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Title: AmeriFlux US-Wi4 Mature red pine (MRP)

This is the AmeriFlux version of the carbon flux data for the site US-Wi4 Mature red pine (MRP). Site Description - The Wisconsin Mature Red Pine site is located in the Washburn Ranger District of the northeastern section of Chequamegon National Forest. A member of the northern coniferous-deciduous biome, surveys from the mid-19th century indicate the region consisted of a mixed stand of red, white, and jack pines. After extensive timber harvesting, wildfires, and farming activity, the region turned into a fragmented mosaic of stands of various ages and composition. As an assemblage, the ten Wisconsin sites are indicative of the successional stages of development in the predominant stand types of a physically homogeneous landscape. Thinned every 7 years until they reach 100 to 150 years of age, the red pine plantations of all ages occupy approximately 25% of the region.
Authors:
 [1]
  1. Michigan State University
Publication Date:
Product Type:
Dataset
Research Org(s):
AmeriFlux; Michigan State Univ., East Lansing, MI (United States)
Sponsoring Org:
National Science Foundation (NSF)
OSTI Identifier:
1246019
  1. In 2012 DOE established the AmeriFlux Management Project (AMP) at Lawrence Berkeley National Laboratory (LBNL) to support the broad AmeriFlux community and the AmeriFlux sites. AmeriFlux is a network of PI-managed sites measuring ecosystem CO2, water, and energy fluxes in North, Central and South America. It was established to connect research on field sites representing major climate and ecological biomes, including tundra, grasslands, savanna, crops, and conifer, deciduous, and tropical forests. AMP collaborates with AmeriFlux scientists to ensure the quality and availability of the continuous, long-term ecosystem measurements necessary to understand these ecosystems and to build effective models and multisitemore » syntheses. « less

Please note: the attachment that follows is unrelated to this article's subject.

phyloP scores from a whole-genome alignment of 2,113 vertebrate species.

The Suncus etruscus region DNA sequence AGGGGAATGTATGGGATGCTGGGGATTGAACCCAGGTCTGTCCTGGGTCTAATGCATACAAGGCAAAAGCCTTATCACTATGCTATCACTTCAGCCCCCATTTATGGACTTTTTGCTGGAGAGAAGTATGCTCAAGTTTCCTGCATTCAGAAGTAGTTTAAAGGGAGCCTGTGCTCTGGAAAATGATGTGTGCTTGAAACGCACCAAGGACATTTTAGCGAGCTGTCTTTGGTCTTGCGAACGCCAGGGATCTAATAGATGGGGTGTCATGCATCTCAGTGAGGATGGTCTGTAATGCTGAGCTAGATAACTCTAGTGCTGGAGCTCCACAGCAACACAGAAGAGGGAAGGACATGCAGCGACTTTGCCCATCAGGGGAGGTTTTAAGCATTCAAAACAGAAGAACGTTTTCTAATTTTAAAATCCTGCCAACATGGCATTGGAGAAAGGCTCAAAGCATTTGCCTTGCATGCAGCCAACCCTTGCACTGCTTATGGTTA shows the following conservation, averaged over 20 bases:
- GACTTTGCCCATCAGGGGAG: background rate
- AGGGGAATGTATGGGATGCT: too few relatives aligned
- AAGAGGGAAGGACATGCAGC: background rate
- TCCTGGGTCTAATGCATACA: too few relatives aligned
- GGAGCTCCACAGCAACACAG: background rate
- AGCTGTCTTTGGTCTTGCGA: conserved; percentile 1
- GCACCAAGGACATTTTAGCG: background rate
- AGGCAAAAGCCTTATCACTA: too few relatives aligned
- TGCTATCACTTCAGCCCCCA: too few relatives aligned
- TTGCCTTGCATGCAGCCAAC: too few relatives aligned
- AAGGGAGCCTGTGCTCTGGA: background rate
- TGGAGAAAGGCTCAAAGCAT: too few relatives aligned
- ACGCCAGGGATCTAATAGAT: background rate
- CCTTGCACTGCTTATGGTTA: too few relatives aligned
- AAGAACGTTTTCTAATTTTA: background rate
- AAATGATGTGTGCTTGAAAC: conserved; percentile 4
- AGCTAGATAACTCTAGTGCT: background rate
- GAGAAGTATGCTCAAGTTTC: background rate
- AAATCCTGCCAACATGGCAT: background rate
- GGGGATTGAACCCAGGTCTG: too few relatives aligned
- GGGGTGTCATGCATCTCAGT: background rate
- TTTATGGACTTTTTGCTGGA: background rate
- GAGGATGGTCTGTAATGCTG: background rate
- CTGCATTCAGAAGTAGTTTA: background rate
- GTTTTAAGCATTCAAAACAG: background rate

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  1. This is the AmeriFlux version of the carbon flux data for the site US-Wi2 Intermediate red pine (IRP). Site Description - The Wisconsin Intermediate Red Pine site is located in the Washburn Ranger District of the northeastern section of Chequamegon National Forest. A member ofmore » the northern coniferous-deciduous biome, surveys from the mid-19th century indicate the region consisted of a mixed stand of red, white, and jack pines. After extensive timber harvesting, wildfires, and farming activity, the region turned into a fragmented mosaic of stands of various ages and composition. The intermediate red pine site is one of ten sites that collectively represent the successional stages of development in the predominant stand types of a physically homogeneous landscape. Thinned every 7 years until they reach 100 to 150 years of age, the red pine plantations of all ages occupy approximately 25% of the region. « less